State health officials reported 159 new COVID-19 cases in Alaska on Sunday, including 111 in the Municipality of Anchorage.
The new cases include 145 in Alaska residents and 14 in non-residents, according to the Department of Health and Social Services’ coronavirus dashboard. One new hospitalization was reported, and there were no new deaths.
As of Sunday, 2,861 people in Alaska had active cases of COVID-19 and 1,099 people had recovered from the virus. In total, Alaska has had 3,280 confirmed cases since the pandemic began.
Of the new resident cases announced Sunday, there were 99 in Anchorage, seven in Wasilla, six each in Eagle River and Palmer, five cases in Chugiak, three each in Fairbanks, Wrangell and the Northwest Arctic Borough, two each in Homer and Cordova and one case each in Seward, Valdez, Juneau, Craig, Sitka, Bethel, the Yukon-Koyuk area, a place marked as “other” in the Matanuska-Susitna Borough and a city listed by the state as “other” in the Prince of Wales-Hyder area.
Three non-residents in Kodiak contracted the virus, one in Anchorage and one in Fairbanks. The state classified nine of the non-resident cases as “unknown.”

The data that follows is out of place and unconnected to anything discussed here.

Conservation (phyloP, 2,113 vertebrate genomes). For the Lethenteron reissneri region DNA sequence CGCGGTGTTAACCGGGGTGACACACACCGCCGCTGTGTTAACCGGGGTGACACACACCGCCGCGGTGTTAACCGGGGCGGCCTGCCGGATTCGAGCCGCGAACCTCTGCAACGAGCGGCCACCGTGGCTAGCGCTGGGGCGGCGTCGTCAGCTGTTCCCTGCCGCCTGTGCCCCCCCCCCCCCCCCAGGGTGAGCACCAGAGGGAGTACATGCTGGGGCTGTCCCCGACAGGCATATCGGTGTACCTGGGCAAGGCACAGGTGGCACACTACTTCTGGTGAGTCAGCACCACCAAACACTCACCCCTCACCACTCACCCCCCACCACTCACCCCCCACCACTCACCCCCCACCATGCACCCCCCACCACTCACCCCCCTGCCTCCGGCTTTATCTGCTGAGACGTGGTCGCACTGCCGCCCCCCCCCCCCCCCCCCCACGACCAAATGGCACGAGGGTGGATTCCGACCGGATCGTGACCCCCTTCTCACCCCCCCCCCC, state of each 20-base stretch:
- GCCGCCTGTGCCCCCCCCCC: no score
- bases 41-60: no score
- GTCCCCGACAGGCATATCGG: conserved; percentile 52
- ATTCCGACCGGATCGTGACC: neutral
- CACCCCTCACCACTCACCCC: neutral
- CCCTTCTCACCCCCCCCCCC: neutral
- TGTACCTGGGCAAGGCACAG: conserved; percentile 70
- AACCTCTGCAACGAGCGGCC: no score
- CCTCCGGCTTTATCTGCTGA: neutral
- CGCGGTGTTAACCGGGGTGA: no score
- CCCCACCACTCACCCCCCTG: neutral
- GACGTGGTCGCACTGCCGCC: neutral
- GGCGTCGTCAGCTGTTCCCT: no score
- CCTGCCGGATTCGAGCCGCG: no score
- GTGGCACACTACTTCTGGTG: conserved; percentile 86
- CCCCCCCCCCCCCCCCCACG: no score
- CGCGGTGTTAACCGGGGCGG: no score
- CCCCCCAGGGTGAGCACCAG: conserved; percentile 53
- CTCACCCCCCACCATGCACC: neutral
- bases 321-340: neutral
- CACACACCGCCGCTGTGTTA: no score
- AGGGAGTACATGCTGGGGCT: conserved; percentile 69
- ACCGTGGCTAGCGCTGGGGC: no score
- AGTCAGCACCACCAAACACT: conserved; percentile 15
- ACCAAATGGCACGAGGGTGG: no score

Twenty-seven people with COVID-19 were hospitalized as of Sunday and there are 12 people in the hospital with test results for the virus pending. Since the beginning of the pandemic, 134 people with the virus required hospitalization at some point.
Twenty-four Alaska resident deaths have been tied to COVID-19 since the pandemic began.
Cases have sharply climbed in the last few months since Alaska began to reopen. Anchorage Mayor Ethan Berkowitz announced Friday that more restrictions will begin this week so the city can enter into a “four-week reset” in hopes of curbing the spread of COVID-19.
Gov. Dunleavy tightened travel restrictions statewide last week. Starting Aug. 11, out-of-state visitors will be required to provide negative test results before entering Alaska. The new restrictions no longer allow visitors to opt to quarantine or test when they reach the state. The restriction comes as a response to tightened testing resources across the state as the number of confirmed COVID-19 cases continues to climb.
Officials have repeatedly voiced concerns that the growing case counts could overwhelm hospital beds. Just less than half of the state’s 163 intensive care unit beds were available as of Sunday. Roughly 60% of the state’s normal hospital beds were occupied Sunday.
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